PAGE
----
• 9
    it can be instantiated, just not used for anything useful once it has been done. foo = object() works, but you just can't do much of anything with it – Daniel DiPaolo May 13 '10 at 14:43
  • Hi. Thanks for the answer. I've updated my problem above. see the edit. do you know the answer to this? – John May 13 '10 at 14:55
  • sorry I still want to set it on the object. see update above. – John May 13 '10 at 15:06
  • I really like your answer and I think I will lean this direction in the future. I have used about everything else on this post except for this very simple, understandable, and readable methodology. Using type.... or lambda was never my fav, like text vomit in my code. But this idea is great for using objects to hold properties. Leaves code more readable b/c when I see lambda I slow down my reading to 25% while your way makes total sense! Thanks. – Marc Oct 14 '16 at 0:31
  • 1
    great answer, the only thing I changed was to use Struct as the name of the class to make it more obvious. Saved me a ton of typing [" and "], Cheers! – pragman Oct 22 '16 at 14:16

There is types.SimpleNamespace class in Python 3.3+:

obj = someobject
obj.a = SimpleNamespace()
for p in params:
    setattr(obj.a, p, value)
# obj.a.attr1

collections.namedtuple, typing.NamedTuple could be used for immutable objects. PEP 557 -- Data Classes suggests a mutable alternative.

For a richer functionality, you could try attrs package. See an example usage.

  • 4
    If you need something that works with Python 2.7, you can also try the argparse.Namespace class – RolKau Aug 26 '16 at 20:09
  • Agreed - I'd be curious if there is a downside here, but this is an incredibly handy python 3.3+ affordance. – ghukill Jul 28 '17 at 18:31
  • damn! this is not available on 2.7? – Roel Sep 11 '18 at 8:00
  • @Roel attrs package supports Python 2.7 – jfs Sep 11 '18 at 17:27
  • This seems a better solution to me than unittest.mock; the latter is a bit too heavy-weight and a bit more malleable. With a mock object, simply assigning to an attribute will cause it to spring into existence; SimpleNamespace will resist that. – jdzions Feb 4 '20 at 0:14

The mock module is basically made for that.

import mock
obj = mock.Mock()
obj.a = 5
  • 5
    Disadvantge is that's an external dependency – Kangur Mar 16 '17 at 17:17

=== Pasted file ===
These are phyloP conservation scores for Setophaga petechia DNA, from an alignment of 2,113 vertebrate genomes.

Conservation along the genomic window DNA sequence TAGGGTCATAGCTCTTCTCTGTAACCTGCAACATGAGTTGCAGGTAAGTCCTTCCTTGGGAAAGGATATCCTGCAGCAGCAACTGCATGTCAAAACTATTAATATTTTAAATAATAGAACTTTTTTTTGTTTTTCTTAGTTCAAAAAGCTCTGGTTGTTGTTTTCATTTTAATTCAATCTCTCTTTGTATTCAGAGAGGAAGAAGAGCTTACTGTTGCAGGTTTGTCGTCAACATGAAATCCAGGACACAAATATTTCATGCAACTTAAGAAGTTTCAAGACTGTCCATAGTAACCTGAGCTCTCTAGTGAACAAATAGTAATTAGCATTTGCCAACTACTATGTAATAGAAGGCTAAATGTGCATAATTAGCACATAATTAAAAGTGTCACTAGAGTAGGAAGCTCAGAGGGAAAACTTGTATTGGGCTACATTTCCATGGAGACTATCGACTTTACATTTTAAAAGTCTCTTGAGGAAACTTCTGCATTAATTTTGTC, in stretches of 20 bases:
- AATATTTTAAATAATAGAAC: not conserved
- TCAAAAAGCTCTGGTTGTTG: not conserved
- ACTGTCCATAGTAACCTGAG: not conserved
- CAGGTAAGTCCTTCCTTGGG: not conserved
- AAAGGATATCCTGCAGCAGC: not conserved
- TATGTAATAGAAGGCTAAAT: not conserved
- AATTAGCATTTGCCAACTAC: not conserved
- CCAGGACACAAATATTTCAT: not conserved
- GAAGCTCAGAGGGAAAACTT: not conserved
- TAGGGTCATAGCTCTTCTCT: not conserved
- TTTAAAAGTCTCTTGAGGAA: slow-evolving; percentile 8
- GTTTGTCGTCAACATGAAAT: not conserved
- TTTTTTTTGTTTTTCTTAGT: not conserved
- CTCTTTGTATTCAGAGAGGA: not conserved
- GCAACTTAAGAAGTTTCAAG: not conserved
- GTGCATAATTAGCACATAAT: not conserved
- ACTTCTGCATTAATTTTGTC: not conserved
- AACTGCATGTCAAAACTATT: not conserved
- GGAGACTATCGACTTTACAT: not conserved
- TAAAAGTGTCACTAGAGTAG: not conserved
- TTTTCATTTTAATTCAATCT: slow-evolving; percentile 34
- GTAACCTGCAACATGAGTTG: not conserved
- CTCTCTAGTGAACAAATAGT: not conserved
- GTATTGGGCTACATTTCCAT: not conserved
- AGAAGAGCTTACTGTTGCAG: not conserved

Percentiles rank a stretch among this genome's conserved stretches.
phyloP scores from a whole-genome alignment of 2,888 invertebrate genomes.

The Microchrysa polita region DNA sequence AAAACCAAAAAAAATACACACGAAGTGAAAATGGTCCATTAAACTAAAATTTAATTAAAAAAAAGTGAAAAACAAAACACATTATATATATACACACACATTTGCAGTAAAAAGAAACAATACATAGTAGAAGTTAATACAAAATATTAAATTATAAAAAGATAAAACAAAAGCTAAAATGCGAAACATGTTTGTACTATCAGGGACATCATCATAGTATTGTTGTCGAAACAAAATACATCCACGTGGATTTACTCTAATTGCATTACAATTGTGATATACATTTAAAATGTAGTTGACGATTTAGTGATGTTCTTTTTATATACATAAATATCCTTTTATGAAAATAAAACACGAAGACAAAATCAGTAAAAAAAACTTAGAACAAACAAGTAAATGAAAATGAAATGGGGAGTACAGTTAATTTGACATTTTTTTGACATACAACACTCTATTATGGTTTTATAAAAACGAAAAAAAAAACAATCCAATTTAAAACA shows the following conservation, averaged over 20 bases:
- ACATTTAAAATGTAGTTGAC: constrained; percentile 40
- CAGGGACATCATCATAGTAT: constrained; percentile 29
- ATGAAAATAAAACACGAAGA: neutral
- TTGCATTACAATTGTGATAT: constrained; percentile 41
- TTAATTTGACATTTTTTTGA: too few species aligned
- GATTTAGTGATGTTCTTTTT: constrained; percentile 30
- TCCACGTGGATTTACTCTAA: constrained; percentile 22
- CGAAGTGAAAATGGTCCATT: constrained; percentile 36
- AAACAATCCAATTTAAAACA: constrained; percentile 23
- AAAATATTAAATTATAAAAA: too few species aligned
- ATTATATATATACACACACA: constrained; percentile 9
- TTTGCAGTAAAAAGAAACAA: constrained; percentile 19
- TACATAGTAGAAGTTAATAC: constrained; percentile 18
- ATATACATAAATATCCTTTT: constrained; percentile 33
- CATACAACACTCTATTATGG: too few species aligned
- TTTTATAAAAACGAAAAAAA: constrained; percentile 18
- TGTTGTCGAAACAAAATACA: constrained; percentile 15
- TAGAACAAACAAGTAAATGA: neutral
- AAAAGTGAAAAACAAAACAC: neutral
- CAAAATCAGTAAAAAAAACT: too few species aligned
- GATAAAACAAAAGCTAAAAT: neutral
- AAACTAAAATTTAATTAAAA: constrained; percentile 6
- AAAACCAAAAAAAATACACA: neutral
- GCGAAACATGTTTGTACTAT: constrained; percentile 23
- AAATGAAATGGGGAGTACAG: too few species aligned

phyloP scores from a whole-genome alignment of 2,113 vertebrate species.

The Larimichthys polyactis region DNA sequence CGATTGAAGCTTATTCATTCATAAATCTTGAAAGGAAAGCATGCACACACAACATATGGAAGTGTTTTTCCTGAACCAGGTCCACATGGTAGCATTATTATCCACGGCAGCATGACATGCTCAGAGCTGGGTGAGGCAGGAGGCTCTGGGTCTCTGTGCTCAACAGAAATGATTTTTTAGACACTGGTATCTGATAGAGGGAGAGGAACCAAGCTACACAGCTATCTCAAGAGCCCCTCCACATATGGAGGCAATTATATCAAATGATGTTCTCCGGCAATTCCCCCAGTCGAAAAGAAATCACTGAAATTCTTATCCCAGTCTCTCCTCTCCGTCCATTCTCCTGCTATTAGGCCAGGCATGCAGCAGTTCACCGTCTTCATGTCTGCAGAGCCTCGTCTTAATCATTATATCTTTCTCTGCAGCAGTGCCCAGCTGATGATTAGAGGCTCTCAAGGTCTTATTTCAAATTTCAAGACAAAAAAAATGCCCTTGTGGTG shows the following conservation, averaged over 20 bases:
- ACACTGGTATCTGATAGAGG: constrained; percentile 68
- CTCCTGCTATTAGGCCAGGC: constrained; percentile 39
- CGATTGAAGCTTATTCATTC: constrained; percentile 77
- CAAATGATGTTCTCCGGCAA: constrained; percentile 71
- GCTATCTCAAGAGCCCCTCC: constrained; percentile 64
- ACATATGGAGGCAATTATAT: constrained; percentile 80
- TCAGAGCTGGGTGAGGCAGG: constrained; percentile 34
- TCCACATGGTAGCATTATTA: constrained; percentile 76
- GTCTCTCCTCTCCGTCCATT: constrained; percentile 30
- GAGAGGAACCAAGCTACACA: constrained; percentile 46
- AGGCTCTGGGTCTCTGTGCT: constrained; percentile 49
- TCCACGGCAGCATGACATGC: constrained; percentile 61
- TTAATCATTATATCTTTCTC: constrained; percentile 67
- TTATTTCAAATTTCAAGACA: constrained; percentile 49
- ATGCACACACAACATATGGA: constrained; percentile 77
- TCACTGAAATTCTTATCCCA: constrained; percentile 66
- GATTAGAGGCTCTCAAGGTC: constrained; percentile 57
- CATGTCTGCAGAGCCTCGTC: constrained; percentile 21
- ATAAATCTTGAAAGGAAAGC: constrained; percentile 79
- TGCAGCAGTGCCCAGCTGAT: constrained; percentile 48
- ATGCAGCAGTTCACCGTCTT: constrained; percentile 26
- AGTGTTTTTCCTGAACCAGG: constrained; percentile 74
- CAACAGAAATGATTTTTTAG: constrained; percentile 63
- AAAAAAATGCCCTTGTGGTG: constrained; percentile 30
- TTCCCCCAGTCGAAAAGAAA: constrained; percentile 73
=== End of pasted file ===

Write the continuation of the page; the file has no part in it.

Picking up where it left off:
• 8
    unittest.Mock is a part of the standard library since Python 3.3 (docs.python.org/3/library/unittest.mock.html) – illagrenan Dec 18 '17 at 13:03
  • 2
    Depends on the usage of your code I think. If it is production code, I would not want some mock in it. Just feels weird to me. – Mike de Klerk Feb 28 '19 at 19:18

There are a few ways to reach this goal. Basically you need an object which is extendable.

obj.a = type('Test', (object,), {})  
obj.a.b = 'fun'  

obj.b = lambda:None

class Test:
obj.c = Test()
  • 17
    obj.a = type('', (), {}) – iman Jan 30 '14 at 15:37

Now you can do (not sure if it's the same answer as evilpie):

MyObject = type('MyObject', (object,), {})
obj = MyObject()
obj.value = 42
  • @evilpie's answer sets attributes directly on MyObject (the class), not its instance like yours. – jfs Nov 30 '15 at 15:04

You can also use a class object directly; it creates a namespace:

class a: pass
a.somefield1 = 'somevalue1'
setattr(a, 'somefield2', 'somevalue2')

Try the code below:

$ python
>>> class Container(object):
...     pass 
>>> x = Container()
>>> x.a = 10
>>> x.b = 20
>>> x.banana = 100
>>> x.a, x.b, x.banana
(10, 20, 100)
>>> dir(x)
['__class__', '__delattr__', '__dict__', '__doc__', '__format__', 
'__getattribute__', '__hash__', '__init__', '__module__', '__new__',
'__reduce__', '__reduce_ex__', '__repr__', '__setattr__',     '__sizeof__', 
'__str__', '__subclasshook__', '__weakref__', 'a', 'b', 'banana']
  • 1
    Can you explain more of what this does? while the code may be useful for solving this problem, having it explained can go a lot further than just one problem. – DeadChex Jul 23 '15 at 20:52
  • 1